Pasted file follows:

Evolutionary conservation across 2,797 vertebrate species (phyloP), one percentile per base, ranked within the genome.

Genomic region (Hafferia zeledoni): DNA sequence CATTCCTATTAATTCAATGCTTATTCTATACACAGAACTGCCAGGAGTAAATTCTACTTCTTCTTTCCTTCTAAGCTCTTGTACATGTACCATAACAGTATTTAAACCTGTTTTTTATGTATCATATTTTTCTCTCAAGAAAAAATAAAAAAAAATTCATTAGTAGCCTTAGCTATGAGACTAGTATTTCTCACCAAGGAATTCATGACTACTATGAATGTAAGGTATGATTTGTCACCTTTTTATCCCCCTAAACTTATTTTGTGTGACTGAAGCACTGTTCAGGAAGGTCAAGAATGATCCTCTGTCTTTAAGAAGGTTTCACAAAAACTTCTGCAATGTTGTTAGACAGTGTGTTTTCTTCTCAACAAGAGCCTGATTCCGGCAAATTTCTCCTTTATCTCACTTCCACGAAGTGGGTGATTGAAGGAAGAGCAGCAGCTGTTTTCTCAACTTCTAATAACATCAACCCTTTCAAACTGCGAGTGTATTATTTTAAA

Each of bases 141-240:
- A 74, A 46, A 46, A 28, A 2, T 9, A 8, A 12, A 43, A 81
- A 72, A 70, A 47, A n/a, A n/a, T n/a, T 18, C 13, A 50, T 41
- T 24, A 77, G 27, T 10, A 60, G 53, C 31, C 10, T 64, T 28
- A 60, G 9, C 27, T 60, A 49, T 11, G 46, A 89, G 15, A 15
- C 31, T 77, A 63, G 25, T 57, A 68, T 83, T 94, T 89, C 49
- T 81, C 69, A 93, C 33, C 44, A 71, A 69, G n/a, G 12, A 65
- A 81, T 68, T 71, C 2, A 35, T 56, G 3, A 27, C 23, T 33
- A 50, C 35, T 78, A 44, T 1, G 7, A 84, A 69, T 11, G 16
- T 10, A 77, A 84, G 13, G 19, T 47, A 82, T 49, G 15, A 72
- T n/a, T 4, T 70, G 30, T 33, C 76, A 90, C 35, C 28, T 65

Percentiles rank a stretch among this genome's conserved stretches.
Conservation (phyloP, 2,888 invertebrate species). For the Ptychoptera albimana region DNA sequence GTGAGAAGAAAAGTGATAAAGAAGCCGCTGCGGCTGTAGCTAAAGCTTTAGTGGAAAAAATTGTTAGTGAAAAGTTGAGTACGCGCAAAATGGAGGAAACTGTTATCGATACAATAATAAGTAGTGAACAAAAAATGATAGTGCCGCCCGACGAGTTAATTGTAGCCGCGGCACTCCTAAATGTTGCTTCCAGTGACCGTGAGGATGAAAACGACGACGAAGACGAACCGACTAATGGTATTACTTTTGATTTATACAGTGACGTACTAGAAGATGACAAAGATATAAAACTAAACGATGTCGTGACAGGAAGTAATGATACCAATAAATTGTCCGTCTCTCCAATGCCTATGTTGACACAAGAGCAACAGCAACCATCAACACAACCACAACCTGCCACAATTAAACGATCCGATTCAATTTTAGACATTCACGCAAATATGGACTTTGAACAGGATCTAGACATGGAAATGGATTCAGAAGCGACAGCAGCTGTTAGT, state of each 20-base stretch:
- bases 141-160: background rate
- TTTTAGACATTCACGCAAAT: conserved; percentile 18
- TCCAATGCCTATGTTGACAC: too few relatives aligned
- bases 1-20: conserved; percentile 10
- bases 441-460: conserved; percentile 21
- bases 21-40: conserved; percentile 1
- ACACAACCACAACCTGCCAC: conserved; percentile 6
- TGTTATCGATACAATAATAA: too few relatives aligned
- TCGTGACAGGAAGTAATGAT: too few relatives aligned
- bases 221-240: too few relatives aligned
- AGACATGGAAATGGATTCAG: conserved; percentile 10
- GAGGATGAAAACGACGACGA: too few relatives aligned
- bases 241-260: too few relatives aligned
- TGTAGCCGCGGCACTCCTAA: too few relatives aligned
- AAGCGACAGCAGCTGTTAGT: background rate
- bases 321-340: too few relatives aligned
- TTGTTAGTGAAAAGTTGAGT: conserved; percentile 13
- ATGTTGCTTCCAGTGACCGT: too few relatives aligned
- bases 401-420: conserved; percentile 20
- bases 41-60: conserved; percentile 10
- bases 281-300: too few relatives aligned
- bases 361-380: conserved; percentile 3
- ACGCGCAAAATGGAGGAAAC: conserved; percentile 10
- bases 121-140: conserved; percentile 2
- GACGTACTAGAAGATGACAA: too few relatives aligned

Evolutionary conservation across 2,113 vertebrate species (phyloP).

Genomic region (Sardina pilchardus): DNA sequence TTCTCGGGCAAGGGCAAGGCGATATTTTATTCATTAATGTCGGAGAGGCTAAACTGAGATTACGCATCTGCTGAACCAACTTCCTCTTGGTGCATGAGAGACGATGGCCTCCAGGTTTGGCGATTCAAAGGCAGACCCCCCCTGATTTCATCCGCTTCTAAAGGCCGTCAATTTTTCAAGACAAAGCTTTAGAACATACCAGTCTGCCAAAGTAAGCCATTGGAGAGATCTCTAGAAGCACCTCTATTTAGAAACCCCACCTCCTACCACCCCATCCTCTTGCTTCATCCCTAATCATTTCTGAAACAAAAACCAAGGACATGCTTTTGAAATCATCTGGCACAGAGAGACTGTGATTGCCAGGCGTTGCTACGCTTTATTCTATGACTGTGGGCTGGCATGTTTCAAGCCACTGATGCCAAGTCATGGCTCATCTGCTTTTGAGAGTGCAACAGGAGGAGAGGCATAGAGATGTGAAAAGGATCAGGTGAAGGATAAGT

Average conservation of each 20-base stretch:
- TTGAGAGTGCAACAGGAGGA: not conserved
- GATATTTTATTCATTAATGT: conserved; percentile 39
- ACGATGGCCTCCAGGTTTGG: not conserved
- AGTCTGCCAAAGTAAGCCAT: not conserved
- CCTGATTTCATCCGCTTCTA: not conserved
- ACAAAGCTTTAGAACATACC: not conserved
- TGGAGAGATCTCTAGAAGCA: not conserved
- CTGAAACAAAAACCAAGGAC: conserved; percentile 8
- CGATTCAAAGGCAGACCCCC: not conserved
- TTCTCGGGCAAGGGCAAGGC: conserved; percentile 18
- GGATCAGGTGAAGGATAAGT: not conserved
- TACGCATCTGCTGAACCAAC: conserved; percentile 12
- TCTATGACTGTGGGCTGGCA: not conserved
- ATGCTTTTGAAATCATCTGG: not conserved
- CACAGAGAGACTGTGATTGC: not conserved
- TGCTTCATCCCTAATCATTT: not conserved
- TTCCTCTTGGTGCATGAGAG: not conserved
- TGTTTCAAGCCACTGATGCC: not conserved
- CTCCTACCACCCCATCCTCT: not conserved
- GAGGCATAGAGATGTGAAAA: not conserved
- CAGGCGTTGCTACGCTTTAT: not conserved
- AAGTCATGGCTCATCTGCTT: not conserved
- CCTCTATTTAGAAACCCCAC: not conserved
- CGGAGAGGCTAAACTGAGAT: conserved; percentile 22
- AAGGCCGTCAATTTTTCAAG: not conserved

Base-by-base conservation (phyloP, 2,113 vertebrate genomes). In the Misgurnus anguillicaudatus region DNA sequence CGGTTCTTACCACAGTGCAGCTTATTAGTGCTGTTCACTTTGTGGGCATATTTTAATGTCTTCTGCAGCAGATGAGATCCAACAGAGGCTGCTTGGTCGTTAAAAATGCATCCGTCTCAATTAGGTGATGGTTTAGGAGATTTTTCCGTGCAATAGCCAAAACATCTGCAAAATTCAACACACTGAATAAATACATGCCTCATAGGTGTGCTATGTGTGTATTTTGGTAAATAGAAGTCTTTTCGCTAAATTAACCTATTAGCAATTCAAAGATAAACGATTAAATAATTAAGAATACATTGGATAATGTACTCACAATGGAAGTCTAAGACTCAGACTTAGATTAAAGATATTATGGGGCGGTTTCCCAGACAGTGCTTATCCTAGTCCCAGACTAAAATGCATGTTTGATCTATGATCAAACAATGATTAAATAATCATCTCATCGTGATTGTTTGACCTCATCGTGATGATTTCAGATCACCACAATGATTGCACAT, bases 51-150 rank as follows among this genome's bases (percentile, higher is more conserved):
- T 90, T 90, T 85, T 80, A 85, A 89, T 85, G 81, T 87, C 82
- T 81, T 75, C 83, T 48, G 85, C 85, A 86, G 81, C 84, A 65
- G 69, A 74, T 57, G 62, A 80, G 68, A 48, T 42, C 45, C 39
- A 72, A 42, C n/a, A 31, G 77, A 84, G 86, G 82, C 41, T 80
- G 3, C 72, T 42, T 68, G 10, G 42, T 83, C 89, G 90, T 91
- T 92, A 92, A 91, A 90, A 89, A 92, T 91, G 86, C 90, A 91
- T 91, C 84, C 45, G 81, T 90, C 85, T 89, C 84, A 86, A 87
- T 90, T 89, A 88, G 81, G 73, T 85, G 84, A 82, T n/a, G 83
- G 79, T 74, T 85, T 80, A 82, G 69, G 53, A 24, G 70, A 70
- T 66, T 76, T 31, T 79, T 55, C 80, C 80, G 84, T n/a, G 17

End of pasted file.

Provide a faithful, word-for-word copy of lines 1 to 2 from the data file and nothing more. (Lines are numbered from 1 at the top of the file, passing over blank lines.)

Evolutionary conservation across 2,797 vertebrate species (phyloP), one percentile per base, ranked within the genome.

Genomic region (Hafferia zeledoni): DNA sequence CATTCCTATTAATTCAATGCTTATTCTATACACAGAACTGCCAGGAGTAAATTCTACTTCTTCTTTCCTTCTAAGCTCTTGTACATGTACCATAACAGTATTTAAACCTGTTTTTTATGTATCATATTTTTCTCTCAAGAAAAAATAAAAAAAAATTCATTAGTAGCCTTAGCTATGAGACTAGTATTTCTCACCAAGGAATTCATGACTACTATGAATGTAAGGTATGATTTGTCACCTTTTTATCCCCCTAAACTTATTTTGTGTGACTGAAGCACTGTTCAGGAAGGTCAAGAATGATCCTCTGTCTTTAAGAAGGTTTCACAAAAACTTCTGCAATGTTGTTAGACAGTGTGTTTTCTTCTCAACAAGAGCCTGATTCCGGCAAATTTCTCCTTTATCTCACTTCCACGAAGTGGGTGATTGAAGGAAGAGCAGCAGCTGTTTTCTCAACTTCTAATAACATCAACCCTTTCAAACTGCGAGTGTATTATTTTAAA